Disaster Recovery Plan: Think Before Not After – Redundancy (Part 3 of 3)

Disaster Recovery Plan: Think Before Not After – Redundancy (Part 3 of 3)

Disaster Recovery Plan: Think Before Not After – Redundancy (Part 3 of 3) 150 150 Greenlight Managed IT Support Services | Sydney | Melbourne


The final critical aspect of a solid disaster recovery plan is the planning of the IT infrastructure itself. Whilst you may not always have the luxury to do this from initial systems implementation you can always upgrade and attach redundancy to your existing infrastructure further down the track. 

Backup Redundancy is essentially tech-speak for having contingencies. It’s about setting things up right, so that when disaster DOES strike, the recovery phase is as fast and reliable as possible.

High Availability (HA) and fail-over redundancy is particularly important for large businesses with enterprise-grade infrastructure. In this case the cost of implementing redundancy for critical systems is a significant factor and must be considered in the design phase. The scope of such projects should make the deployment of highly available systems more economically viable as the cost of a disaster would outweigh the cost of the initial setup.

HA and fail-over setups can be implemented in many different ways depending on the systems involved and the desired level of redundancy but they all perform the same function and that is to eliminate system downtime. They basically do this in two ways:

  • Multiple system nodes in place and online simultaneously performing the same function and managed by a load balancer. If one node goes down the load balancer redistributes its tasks over the remaining nodes in the cluster and the loss of that node is effectively invisible to end users.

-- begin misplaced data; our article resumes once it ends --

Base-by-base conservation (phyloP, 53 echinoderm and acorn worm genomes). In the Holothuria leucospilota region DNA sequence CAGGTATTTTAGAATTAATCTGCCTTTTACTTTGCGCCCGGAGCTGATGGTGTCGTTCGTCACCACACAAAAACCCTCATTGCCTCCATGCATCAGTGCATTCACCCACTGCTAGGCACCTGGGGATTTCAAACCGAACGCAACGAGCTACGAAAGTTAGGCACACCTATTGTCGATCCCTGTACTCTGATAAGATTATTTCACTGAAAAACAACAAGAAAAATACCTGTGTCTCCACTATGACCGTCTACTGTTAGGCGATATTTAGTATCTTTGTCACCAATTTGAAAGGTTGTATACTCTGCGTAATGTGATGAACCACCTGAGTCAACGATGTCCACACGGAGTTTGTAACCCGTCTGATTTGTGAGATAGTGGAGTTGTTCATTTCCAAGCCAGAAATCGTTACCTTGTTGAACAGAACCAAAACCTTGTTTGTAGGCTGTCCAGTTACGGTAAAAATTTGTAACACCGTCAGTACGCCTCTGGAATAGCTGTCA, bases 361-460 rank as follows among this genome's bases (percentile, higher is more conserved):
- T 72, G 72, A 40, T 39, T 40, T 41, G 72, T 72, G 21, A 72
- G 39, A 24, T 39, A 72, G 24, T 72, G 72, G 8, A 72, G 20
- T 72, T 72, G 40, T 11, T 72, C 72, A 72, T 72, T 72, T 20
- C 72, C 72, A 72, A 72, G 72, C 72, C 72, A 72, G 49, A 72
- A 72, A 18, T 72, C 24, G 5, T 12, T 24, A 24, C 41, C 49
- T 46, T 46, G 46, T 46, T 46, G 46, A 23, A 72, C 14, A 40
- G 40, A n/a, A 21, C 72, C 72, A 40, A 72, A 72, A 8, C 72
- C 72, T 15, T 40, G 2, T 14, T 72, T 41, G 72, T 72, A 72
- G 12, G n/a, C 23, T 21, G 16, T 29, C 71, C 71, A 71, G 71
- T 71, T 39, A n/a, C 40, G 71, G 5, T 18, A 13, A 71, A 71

• Two or more system nodes designed and configured to perform the same function but only one is online or “active” at any given time. In the event that node fails the redundant node(s) is either automatically or manually brought online and becomes the active production node. This type of fail-over is not always seamless to end users but downtime is largely negligible.

As with most aspects of a disaster recovery plan, the kind of High Availability or fail-over setup that would be suitable for your business needs to be evaluated on a case by case basis and tailored to the requirements and desired redundancy of the client. However, in general some level of redundancy should always be employed with your IT infrastructure because at the end of the day you need to weigh up what the value is of creating/implementing a disaster recovery plan versus the cost to business continuity in a disaster situation.

When considering what should be done in planning for those scenarios you hope never arise just remember. It’s your business and your livelihood. As you probably guessed by now, we do provide backup & disaster recovery services.

This is Part 3 of our 3-part Disaster Recovery Plan feature– skipped ahead? Check out Part 1 and Part 2.